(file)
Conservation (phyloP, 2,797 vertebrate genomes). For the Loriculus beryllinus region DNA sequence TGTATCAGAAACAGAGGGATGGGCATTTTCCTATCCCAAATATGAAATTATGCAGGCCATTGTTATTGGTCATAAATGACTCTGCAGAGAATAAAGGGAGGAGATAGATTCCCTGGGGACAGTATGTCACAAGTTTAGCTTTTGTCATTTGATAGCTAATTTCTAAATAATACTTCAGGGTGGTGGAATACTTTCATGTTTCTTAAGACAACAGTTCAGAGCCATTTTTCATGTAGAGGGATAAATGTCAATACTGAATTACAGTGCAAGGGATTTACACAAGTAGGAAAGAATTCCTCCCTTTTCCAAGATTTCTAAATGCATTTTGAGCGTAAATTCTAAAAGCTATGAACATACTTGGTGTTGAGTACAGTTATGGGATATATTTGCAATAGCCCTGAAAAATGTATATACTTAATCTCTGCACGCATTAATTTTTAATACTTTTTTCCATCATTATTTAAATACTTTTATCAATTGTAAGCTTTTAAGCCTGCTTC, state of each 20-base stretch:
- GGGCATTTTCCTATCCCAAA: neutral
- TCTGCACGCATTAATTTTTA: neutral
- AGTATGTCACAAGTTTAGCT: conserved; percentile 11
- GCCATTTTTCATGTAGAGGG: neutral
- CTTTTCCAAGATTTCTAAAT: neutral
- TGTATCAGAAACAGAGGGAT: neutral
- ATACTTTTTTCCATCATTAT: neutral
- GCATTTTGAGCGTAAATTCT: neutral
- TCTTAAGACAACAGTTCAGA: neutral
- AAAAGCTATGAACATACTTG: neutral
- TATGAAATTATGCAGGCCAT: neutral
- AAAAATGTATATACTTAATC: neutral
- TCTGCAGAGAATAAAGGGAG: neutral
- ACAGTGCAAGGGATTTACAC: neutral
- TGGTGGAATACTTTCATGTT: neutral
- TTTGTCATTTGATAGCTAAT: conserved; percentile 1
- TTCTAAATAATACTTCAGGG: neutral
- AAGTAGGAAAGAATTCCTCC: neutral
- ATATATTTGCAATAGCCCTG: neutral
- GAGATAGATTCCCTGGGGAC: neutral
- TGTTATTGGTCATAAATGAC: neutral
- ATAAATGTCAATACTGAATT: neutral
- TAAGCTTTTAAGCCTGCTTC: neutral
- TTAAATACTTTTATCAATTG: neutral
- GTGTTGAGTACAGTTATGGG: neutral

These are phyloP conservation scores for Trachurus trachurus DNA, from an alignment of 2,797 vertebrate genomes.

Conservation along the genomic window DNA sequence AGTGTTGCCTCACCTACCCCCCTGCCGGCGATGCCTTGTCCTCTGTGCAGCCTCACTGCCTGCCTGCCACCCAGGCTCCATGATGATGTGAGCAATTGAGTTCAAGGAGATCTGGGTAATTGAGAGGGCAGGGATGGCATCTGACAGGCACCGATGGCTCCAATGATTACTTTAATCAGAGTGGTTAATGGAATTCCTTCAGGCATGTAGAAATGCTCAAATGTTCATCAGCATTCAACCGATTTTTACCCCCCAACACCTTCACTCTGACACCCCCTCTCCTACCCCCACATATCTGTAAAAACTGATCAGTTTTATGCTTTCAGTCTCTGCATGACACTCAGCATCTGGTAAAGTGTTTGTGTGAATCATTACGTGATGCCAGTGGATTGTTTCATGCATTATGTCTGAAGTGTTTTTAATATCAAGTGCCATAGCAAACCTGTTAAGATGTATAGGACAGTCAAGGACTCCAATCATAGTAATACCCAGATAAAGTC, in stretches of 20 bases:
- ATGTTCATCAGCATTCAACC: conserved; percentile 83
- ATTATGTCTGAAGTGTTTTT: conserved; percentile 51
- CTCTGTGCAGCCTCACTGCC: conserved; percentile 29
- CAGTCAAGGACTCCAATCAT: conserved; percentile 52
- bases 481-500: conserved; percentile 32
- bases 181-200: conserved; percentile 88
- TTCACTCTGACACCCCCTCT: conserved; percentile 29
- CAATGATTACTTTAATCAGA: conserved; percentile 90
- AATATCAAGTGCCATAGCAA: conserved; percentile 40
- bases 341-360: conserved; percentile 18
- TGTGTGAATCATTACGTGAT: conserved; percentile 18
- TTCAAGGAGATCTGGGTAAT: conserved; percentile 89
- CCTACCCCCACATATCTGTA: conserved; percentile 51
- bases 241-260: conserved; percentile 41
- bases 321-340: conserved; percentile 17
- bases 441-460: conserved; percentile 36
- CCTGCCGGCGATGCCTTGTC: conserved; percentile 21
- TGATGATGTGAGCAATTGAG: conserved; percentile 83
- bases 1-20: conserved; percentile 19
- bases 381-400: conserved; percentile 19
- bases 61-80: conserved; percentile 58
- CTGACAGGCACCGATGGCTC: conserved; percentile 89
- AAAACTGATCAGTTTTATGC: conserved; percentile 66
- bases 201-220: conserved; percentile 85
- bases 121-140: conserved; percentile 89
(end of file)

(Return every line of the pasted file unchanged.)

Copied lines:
Conservation (phyloP, 2,797 vertebrate genomes). For the Loriculus beryllinus region DNA sequence TGTATCAGAAACAGAGGGATGGGCATTTTCCTATCCCAAATATGAAATTATGCAGGCCATTGTTATTGGTCATAAATGACTCTGCAGAGAATAAAGGGAGGAGATAGATTCCCTGGGGACAGTATGTCACAAGTTTAGCTTTTGTCATTTGATAGCTAATTTCTAAATAATACTTCAGGGTGGTGGAATACTTTCATGTTTCTTAAGACAACAGTTCAGAGCCATTTTTCATGTAGAGGGATAAATGTCAATACTGAATTACAGTGCAAGGGATTTACACAAGTAGGAAAGAATTCCTCCCTTTTCCAAGATTTCTAAATGCATTTTGAGCGTAAATTCTAAAAGCTATGAACATACTTGGTGTTGAGTACAGTTATGGGATATATTTGCAATAGCCCTGAAAAATGTATATACTTAATCTCTGCACGCATTAATTTTTAATACTTTTTTCCATCATTATTTAAATACTTTTATCAATTGTAAGCTTTTAAGCCTGCTTC, state of each 20-base stretch:
- GGGCATTTTCCTATCCCAAA: neutral
- TCTGCACGCATTAATTTTTA: neutral
- AGTATGTCACAAGTTTAGCT: conserved; percentile 11
- GCCATTTTTCATGTAGAGGG: neutral
- CTTTTCCAAGATTTCTAAAT: neutral
- TGTATCAGAAACAGAGGGAT: neutral
- ATACTTTTTTCCATCATTAT: neutral
- GCATTTTGAGCGTAAATTCT: neutral
- TCTTAAGACAACAGTTCAGA: neutral
- AAAAGCTATGAACATACTTG: neutral
- TATGAAATTATGCAGGCCAT: neutral
- AAAAATGTATATACTTAATC: neutral
- TCTGCAGAGAATAAAGGGAG: neutral
- ACAGTGCAAGGGATTTACAC: neutral
- TGGTGGAATACTTTCATGTT: neutral
- TTTGTCATTTGATAGCTAAT: conserved; percentile 1
- TTCTAAATAATACTTCAGGG: neutral
- AAGTAGGAAAGAATTCCTCC: neutral
- ATATATTTGCAATAGCCCTG: neutral
- GAGATAGATTCCCTGGGGAC: neutral
- TGTTATTGGTCATAAATGAC: neutral
- ATAAATGTCAATACTGAATT: neutral
- TAAGCTTTTAAGCCTGCTTC: neutral
- TTAAATACTTTTATCAATTG: neutral
- GTGTTGAGTACAGTTATGGG: neutral

These are phyloP conservation scores for Trachurus trachurus DNA, from an alignment of 2,797 vertebrate genomes.

Conservation along the genomic window DNA sequence AGTGTTGCCTCACCTACCCCCCTGCCGGCGATGCCTTGTCCTCTGTGCAGCCTCACTGCCTGCCTGCCACCCAGGCTCCATGATGATGTGAGCAATTGAGTTCAAGGAGATCTGGGTAATTGAGAGGGCAGGGATGGCATCTGACAGGCACCGATGGCTCCAATGATTACTTTAATCAGAGTGGTTAATGGAATTCCTTCAGGCATGTAGAAATGCTCAAATGTTCATCAGCATTCAACCGATTTTTACCCCCCAACACCTTCACTCTGACACCCCCTCTCCTACCCCCACATATCTGTAAAAACTGATCAGTTTTATGCTTTCAGTCTCTGCATGACACTCAGCATCTGGTAAAGTGTTTGTGTGAATCATTACGTGATGCCAGTGGATTGTTTCATGCATTATGTCTGAAGTGTTTTTAATATCAAGTGCCATAGCAAACCTGTTAAGATGTATAGGACAGTCAAGGACTCCAATCATAGTAATACCCAGATAAAGTC, in stretches of 20 bases:
- ATGTTCATCAGCATTCAACC: conserved; percentile 83
- ATTATGTCTGAAGTGTTTTT: conserved; percentile 51
- CTCTGTGCAGCCTCACTGCC: conserved; percentile 29
- CAGTCAAGGACTCCAATCAT: conserved; percentile 52
- bases 481-500: conserved; percentile 32
- bases 181-200: conserved; percentile 88
- TTCACTCTGACACCCCCTCT: conserved; percentile 29
- CAATGATTACTTTAATCAGA: conserved; percentile 90
- AATATCAAGTGCCATAGCAA: conserved; percentile 40
- bases 341-360: conserved; percentile 18
- TGTGTGAATCATTACGTGAT: conserved; percentile 18
- TTCAAGGAGATCTGGGTAAT: conserved; percentile 89
- CCTACCCCCACATATCTGTA: conserved; percentile 51
- bases 241-260: conserved; percentile 41
- bases 321-340: conserved; percentile 17
- bases 441-460: conserved; percentile 36
- CCTGCCGGCGATGCCTTGTC: conserved; percentile 21
- TGATGATGTGAGCAATTGAG: conserved; percentile 83
- bases 1-20: conserved; percentile 19
- bases 381-400: conserved; percentile 19
- bases 61-80: conserved; percentile 58
- CTGACAGGCACCGATGGCTC: conserved; percentile 89
- AAAACTGATCAGTTTTATGC: conserved; percentile 66
- bases 201-220: conserved; percentile 85
- bases 121-140: conserved; percentile 89